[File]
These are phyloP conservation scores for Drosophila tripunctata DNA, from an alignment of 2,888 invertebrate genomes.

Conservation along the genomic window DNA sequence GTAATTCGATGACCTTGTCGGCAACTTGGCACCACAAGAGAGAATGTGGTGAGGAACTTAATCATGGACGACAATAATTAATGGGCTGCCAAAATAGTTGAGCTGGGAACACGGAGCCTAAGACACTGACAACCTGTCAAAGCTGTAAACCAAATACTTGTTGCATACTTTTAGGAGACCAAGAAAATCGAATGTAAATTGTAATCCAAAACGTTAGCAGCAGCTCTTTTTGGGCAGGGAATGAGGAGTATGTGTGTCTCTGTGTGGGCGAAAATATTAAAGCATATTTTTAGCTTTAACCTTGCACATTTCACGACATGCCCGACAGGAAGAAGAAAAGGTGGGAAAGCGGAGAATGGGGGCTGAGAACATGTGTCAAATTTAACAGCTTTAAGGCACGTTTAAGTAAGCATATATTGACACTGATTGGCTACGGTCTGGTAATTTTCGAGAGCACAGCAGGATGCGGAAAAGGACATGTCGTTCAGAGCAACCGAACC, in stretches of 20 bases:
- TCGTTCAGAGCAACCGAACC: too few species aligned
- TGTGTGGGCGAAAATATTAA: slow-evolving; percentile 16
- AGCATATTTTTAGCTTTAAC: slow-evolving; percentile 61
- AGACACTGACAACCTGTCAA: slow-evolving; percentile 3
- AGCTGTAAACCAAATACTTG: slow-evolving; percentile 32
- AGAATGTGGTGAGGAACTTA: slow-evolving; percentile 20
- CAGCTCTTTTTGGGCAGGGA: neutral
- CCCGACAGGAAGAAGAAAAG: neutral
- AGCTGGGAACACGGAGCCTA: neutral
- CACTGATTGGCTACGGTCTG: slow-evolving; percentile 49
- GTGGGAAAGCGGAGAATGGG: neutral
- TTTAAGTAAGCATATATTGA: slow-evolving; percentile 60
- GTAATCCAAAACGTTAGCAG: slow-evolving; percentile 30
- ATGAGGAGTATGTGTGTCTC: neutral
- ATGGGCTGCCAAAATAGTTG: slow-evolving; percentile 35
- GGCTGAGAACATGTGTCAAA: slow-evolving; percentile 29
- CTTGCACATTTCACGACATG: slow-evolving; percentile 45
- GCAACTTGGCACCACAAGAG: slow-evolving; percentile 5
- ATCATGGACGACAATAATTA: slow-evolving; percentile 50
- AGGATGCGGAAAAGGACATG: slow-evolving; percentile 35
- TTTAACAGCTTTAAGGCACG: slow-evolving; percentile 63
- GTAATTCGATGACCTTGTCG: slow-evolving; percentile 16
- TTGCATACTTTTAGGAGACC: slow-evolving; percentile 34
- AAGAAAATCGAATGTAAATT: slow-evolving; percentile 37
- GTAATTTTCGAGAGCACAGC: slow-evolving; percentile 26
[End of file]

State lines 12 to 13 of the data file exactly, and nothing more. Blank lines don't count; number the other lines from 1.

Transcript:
- CACTGATTGGCTACGGTCTG: slow-evolving; percentile 49
- GTGGGAAAGCGGAGAATGGG: neutral